In this way the central control unit 1 is capable to attend successively within 10 millisecond intervals to all of the spinning units in the machine, whereupon it releases another signal from the timing pulse generator 2, each 10 millisecond control cycle being initiated by said signal.

In FIG. 3, 34 indicates a control signal at the outlet Q which signal enables the storing into the storage unit 11 of the second spinning unit and simultaneously enables the outlet 14 of the information signal of the third (not shown) spinning unit to be tested. The signal 34 is analogous to the signal 33 but for the next spinning unit; 36 indicates a dwell, or low level, between the two shift pulses 31.

Difference between variants 2 and 1 (FIGS. 2 and 4)

When using J-K-type flip-flops 9 (FIG. 4) the control bus bar 7 consists of two conductors. The control signal--the same as in variant 1--is released along the conductor leading to the J inlets of the flip-flops 91 through 9n. The K inlets are supplied with a negation of the control signal released to the J inlet. Since variant 2 employs such an instruction storage unit 11 that the storage takes place only within the rise time of the signal at the storing inlet z of said unit 11, the storage need not be blocked by the gate 12, and it is possible to use as storing signal 33 directly the Q outlet of the flip-flop 91 through 9n. The rise time 35 of the signal at the Q outlet of the flip-flops 91 through 9n, namely, appears simultaneously with the rise time 32 of the signal on the cycle timing conductor 8, which means at the instant when the instruction on the bus bar 5 is already stable and no risk of a false storage in a unit 11 occurs.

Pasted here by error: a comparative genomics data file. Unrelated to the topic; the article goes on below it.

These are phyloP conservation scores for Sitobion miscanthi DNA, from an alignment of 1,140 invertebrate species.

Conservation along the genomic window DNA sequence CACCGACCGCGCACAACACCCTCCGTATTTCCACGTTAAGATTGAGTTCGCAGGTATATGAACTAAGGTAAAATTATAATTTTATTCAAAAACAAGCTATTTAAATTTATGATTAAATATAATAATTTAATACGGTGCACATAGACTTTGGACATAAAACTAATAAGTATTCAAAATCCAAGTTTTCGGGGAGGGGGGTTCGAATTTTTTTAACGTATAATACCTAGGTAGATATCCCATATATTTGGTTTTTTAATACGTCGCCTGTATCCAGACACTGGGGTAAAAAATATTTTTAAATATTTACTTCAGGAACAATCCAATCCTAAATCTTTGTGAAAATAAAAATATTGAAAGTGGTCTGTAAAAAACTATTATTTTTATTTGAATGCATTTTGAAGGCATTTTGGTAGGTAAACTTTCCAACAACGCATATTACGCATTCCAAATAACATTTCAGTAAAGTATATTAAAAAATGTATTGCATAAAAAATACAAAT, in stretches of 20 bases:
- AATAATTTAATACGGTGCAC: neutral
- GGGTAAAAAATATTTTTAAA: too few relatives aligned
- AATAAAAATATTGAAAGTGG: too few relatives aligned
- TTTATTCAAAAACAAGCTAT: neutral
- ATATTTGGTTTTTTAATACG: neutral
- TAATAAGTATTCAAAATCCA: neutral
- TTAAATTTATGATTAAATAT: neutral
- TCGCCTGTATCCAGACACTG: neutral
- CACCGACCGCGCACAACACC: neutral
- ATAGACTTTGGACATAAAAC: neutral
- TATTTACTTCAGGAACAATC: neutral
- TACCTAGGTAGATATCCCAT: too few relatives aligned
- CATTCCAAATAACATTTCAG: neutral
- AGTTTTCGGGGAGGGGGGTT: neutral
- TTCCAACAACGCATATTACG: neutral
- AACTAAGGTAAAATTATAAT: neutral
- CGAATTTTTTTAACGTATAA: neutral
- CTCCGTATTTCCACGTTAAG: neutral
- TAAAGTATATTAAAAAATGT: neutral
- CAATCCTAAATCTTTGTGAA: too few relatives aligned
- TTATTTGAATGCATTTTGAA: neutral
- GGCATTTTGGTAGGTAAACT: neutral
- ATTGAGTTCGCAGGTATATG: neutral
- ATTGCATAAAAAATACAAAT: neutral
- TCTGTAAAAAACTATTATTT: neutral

The use of the storage unit 11 of such a type that enables the storage within the rise time of the respective signal only, is not limited to the use of J-K-type flip-flops 91 through 9n but is possible also with D-type flip-flops 91 through 9n, and vice versa. By completely combining the two types of flip-flops 91 -9n and the two types of storage unit 11, it is possible to obtain four variants of the electronic control circuits according to the invention.